This is slightly outside of the normal media coverage we follow, but I couldn’t help but notice that ghosts and religious terminology abound in recent stories about author James Frey. This is the man who wrote an exaggerated or possibly even fictional account of a drug- and alcohol-addled life of crime and successfully passed it off as his factual memoir A Million Little Pieces, which sold a gazillion copies and recently was selected for Oprah’s Book Club.
The book and Frey were doing quite well until The Smoking Gun website ran a lengthy expose of their “fabrications, falsehoods and other fakery” on Jan. 8. The book hinges on the fact that Frey was a hardened criminal and drug addict, but in order to sell that story to readers, it appears that Frey changed facts. Driving without a license became a felony assault on cops. Possession of a Pabst Blue Ribbon was changed into possession of crack cocaine. Frey’s exaggerations and inventions would be less noteworthy if so many people hadn’t bought his book and if so many people didn’t believe so fervently in his story, according to The Smoking Gun:
While claiming that he does not desire to become the poster boy for unconventional recovery, Frey has nonetheless emerged as a source of inspiration and guidance for countless substance abusers (as well as their friends and loved ones) and other readers who have embraced “A Million Little Pieces” as a forthright, honest, and unconventional look at addiction. For Winfrey’s show, he even traveled to a Minnesota clinic and gave an on-camera pep talk to Sandie, a viewer who checked herself into rehab after learning about Frey’s book via an e-mail from the Oprah club. “If I can do it, you can do it,” Frey told her. A second Winfrey show is in the works, with her web site seeking viewers whose lives have been “dramatically impacted” by Frey’s book. The site asks, “Did ‘A Million Little Pieces’ Save Your Life?”
Last night Larry King had James Frey on his show for a hard-hitting interview. Just kidding. It was a relatively easy interview during which Frey kept explaining that he cannot be blamed for his faulty memory or subjective retelling or exaggeration. Things were not looking good for Frey until the high priestess of American spirituality called into the show to save the day. Here’s what Oprah Winfrey had to say:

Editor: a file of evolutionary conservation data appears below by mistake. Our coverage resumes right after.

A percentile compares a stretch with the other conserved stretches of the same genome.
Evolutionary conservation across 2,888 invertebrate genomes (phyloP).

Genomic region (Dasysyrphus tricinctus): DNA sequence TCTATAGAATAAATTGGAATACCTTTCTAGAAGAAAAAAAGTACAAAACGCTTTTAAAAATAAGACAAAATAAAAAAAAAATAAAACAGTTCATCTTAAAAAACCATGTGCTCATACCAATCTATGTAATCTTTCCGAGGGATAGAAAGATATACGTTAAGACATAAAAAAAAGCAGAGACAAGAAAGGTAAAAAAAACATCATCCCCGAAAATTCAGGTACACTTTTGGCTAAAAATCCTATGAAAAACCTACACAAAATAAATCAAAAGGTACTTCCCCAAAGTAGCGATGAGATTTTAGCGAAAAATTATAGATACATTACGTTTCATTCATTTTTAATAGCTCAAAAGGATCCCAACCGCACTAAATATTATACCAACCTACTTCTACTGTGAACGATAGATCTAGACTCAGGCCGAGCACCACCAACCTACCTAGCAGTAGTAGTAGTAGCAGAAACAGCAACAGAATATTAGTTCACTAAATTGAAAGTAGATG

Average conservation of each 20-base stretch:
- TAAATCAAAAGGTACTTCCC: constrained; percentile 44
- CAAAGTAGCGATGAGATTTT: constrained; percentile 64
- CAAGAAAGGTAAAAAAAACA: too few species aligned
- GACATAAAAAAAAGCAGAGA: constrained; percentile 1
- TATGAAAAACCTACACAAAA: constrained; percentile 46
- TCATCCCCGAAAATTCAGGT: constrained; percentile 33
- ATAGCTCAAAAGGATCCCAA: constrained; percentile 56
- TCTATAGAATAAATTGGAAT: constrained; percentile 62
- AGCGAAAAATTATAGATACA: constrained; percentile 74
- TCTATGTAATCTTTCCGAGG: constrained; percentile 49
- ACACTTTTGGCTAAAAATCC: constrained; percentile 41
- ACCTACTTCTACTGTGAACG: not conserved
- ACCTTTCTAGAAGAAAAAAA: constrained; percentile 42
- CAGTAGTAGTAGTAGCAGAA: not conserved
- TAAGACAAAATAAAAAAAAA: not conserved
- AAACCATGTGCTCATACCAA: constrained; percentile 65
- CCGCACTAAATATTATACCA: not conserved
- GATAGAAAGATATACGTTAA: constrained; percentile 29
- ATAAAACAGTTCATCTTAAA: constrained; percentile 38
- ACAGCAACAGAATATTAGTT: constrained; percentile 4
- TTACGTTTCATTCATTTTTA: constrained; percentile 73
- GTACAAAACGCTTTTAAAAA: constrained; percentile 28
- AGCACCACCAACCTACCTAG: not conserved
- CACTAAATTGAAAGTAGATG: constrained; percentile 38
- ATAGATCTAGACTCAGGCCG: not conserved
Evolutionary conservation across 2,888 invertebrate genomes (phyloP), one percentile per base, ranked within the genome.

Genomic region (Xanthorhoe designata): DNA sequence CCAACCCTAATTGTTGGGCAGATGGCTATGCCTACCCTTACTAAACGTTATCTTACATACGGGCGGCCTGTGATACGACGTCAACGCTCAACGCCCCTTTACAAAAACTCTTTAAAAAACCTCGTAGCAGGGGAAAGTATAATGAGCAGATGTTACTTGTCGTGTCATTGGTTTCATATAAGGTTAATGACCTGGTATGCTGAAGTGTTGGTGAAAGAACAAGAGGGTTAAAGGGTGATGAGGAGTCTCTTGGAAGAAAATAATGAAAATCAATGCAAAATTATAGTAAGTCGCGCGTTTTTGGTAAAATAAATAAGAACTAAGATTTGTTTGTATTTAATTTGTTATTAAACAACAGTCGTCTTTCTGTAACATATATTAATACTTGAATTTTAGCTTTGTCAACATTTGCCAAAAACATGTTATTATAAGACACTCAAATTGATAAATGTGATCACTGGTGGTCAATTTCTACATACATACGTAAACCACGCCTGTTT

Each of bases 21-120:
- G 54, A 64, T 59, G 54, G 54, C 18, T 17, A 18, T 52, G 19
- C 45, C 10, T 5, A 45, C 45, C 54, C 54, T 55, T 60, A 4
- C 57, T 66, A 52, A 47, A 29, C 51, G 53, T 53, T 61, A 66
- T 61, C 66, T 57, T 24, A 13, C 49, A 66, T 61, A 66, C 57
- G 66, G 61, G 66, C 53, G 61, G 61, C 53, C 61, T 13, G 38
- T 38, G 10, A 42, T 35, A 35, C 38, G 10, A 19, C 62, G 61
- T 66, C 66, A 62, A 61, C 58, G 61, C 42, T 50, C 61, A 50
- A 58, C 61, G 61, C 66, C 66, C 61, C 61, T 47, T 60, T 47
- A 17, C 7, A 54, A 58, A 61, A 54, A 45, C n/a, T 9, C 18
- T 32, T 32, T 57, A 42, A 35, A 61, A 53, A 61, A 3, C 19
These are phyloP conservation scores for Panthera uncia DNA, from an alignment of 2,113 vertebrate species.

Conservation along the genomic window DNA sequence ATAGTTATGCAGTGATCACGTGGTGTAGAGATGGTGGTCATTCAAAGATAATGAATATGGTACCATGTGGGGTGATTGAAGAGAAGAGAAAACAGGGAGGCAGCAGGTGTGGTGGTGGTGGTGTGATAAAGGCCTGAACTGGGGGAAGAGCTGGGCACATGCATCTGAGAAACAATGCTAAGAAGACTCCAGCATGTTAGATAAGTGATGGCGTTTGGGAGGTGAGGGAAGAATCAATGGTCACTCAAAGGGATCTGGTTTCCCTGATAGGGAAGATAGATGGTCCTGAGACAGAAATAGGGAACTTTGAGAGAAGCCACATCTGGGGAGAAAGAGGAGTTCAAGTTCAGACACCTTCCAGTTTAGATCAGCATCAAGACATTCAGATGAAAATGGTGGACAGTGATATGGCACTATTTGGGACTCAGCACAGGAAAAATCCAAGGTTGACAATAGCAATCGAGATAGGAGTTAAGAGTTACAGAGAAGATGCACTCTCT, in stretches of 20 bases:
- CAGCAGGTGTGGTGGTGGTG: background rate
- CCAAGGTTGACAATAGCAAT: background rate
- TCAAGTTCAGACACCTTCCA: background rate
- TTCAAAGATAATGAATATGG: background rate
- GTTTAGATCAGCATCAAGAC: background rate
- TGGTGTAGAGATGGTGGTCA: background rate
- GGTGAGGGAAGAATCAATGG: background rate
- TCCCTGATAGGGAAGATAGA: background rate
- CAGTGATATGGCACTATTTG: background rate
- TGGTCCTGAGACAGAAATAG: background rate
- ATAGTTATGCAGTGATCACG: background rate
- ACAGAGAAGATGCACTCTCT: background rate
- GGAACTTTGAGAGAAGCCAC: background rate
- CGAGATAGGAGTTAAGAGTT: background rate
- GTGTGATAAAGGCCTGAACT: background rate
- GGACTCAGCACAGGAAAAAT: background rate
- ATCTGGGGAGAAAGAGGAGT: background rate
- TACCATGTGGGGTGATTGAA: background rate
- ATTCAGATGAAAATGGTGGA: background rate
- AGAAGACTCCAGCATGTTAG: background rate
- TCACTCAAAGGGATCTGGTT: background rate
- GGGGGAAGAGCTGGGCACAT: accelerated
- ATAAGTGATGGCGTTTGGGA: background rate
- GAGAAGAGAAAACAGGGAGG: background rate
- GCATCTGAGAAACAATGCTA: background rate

“And I feel about ‘A Million Little Pieces’ that although some of the facts have been questioned — and people have a right to question, because we live in a country that lets you do that, that the underlying message of redemption in James Frey’s memoir still resonates with me. And I know that it resonates with millions of other people who have read this book and will continue to read this book.”
Talk about a blessing! With Oprah’s absolution, Frey could very well land on his feet. The interesting thing is that the Oprah defense washes over the fabrication by attesting to some deeper truth — but it was the supposed 100 percent unadulterated truth of this memoir that was his biggest selling point. Frey kept reminding people that his words were completely honest and truthful, even recently. Take a look at this Jan. 6 letter from Frey’s attorney that reiterates the claim of complete truthfulness, for instance.
Is there something religious about the current state of memoir-driven literature? This idea that one must experience something personally in order for it to be valid? That these experiences must be dramatic and debauched? The publishing world seems to think the book would not work as fiction. Neither would it have sold — in the current climate at least — if Frey had copped to his banal and relatively comfortable upbringing. A life of unthinkable sin before conversion is what is needed. Do these mythical stories which Americans love find their way into news copy? Are reporters more biased toward dramatic conversion stories?
In any case, Seth Mnookin, a writer for Slate and a former heroin addict, said there was a problem with brushing over the factual discrepancies:
In building up a false bogeyman — the American recovery movement’s supposed reliance on the notion of “victimhood”– Frey has set himself up as the one, truth-telling savior. In fact, it seems clear that Frey would have been well-served by taking the kind of unflinchingly honest look at his own life that most recovery programs demand.
Like I said, religious terminology and concepts abound in this story. Not the least of which surround Oprah and her blessings and sanctions.